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Cancer Res. 2014 Dec 15;74(24):7357-70. doi: 10.1158/0008-5472.CAN-14-0666. Epub 2014 Oct 27.

Homeoprotein Six2 promotes breast cancer metastasis via transcriptional and epigenetic control of E-cadherin expression.

Author information

1
Department of Pharmacology, University of Colorado School of Medicine, Aurora, Colorado.
2
Program in Molecular Biology, University of Colorado School of Medicine, Aurora, Colorado.
3
Program in Cancer Biology, University of Colorado School of Medicine, Aurora, Colorado.
4
Department of Pathology, University of Colorado School of Medicine, Aurora, Colorado.
5
Department of Biochemistry and Molecular Genetics, University of Colorado School of Medicine, Aurora, Colorado.
6
Division of Renal Diseases and Hypertension, University of Colorado School of Medicine, Aurora, Colorado.
7
Division of Medical Oncology, Department of Medicine, University of Colorado School of Medicine, Aurora, Colorado.
8
Department of Pharmacology, University of Colorado School of Medicine, Aurora, Colorado. Program in Molecular Biology, University of Colorado School of Medicine, Aurora, Colorado. Program in Cancer Biology, University of Colorado School of Medicine, Aurora, Colorado. Department of Biochemistry and Molecular Genetics, University of Colorado School of Medicine, Aurora, Colorado. Heide.Ford@ucdenver.edu.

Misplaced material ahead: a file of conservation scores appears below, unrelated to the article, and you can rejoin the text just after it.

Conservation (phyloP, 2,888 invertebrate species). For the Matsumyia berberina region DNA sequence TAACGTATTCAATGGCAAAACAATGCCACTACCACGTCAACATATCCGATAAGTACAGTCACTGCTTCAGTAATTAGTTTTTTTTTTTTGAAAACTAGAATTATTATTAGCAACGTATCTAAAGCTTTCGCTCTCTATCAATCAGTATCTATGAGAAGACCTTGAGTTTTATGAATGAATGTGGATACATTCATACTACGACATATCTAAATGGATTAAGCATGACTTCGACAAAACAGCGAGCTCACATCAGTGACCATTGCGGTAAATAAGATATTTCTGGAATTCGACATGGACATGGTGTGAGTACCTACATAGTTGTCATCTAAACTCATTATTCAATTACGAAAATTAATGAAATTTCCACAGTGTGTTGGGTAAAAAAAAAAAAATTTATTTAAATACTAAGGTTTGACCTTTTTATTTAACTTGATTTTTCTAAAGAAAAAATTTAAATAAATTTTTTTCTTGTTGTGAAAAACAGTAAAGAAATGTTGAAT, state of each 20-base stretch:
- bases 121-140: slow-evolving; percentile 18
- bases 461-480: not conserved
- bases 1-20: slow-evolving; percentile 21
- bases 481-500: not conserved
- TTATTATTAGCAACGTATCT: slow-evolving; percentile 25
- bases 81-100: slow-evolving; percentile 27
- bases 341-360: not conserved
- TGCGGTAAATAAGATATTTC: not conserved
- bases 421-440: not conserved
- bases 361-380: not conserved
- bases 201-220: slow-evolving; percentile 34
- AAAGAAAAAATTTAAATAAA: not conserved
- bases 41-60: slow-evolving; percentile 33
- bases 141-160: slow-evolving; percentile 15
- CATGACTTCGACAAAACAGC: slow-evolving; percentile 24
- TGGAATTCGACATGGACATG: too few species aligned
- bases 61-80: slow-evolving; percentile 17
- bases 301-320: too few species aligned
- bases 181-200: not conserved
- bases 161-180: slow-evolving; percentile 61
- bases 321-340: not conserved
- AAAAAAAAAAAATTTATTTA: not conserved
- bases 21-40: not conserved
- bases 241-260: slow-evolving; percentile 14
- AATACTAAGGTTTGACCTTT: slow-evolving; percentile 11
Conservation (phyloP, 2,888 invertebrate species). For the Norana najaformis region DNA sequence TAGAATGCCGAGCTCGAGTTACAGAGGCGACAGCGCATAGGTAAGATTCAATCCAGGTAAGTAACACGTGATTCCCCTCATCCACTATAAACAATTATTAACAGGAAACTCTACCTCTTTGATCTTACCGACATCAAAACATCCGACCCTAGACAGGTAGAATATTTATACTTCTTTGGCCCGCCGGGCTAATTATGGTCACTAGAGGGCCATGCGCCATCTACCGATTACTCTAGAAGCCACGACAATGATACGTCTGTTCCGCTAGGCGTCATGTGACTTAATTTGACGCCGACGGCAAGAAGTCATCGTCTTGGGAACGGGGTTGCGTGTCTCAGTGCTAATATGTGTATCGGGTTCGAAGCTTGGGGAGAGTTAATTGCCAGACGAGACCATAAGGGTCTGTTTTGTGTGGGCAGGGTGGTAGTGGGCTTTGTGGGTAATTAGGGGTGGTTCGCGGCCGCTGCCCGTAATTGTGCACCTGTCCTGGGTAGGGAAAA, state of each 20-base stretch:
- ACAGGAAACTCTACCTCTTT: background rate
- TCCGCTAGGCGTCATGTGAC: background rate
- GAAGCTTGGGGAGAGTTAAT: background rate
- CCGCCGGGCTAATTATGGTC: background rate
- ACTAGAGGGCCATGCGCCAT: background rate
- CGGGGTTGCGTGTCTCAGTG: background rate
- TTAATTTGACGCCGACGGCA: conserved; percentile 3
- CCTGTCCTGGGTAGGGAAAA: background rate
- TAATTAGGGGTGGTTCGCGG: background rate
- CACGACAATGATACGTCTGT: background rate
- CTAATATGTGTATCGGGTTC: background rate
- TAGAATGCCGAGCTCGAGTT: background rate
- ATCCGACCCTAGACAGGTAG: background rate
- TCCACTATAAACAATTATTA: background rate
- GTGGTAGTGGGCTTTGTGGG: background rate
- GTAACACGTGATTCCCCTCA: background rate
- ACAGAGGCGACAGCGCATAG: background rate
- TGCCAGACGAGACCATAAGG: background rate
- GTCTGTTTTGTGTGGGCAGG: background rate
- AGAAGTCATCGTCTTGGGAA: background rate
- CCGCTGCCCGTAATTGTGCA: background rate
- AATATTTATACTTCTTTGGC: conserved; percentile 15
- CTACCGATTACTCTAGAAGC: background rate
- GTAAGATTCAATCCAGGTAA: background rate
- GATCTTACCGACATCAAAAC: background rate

Abstract

Misexpression of developmental transcription factors occurs often in human cancers, where embryonic programs may be reinstated in a context that promotes or sustains malignant development. In this study, we report the involvement of the kidney development transcription factor Six2 in the metastatic progression of human breast cancer. We found that Six2 promoted breast cancer metastasis by a novel mechanism involving both transcriptional and epigenetic regulation of E-cadherin. Downregulation of E-cadherin by Six2 was necessary for its ability to increase soft agar growth and in vivo metastasis in an immunocompetent mouse model of breast cancer. Mechanistic investigations showed that Six2 represses E-cadherin expression by upregulating Zeb2, in part, through a microRNA-mediated mechanism and by stimulating promoter methylation of the E-cadherin gene (Cdh1). Clinically, SIX2 expression correlated inversely with CDH1 expression in human breast cancer specimens, corroborating the disease relevance of their interaction. Our findings establish Six2 as a regulator of metastasis in human breast cancers and demonstrate an epigenetic function for SIX family transcription factors in metastatic progression through the regulation of E-cadherin.

PMID:
25348955
PMCID:
PMC4268359
DOI:
10.1158/0008-5472.CAN-14-0666
[Indexed for MEDLINE]
Free PMC Article

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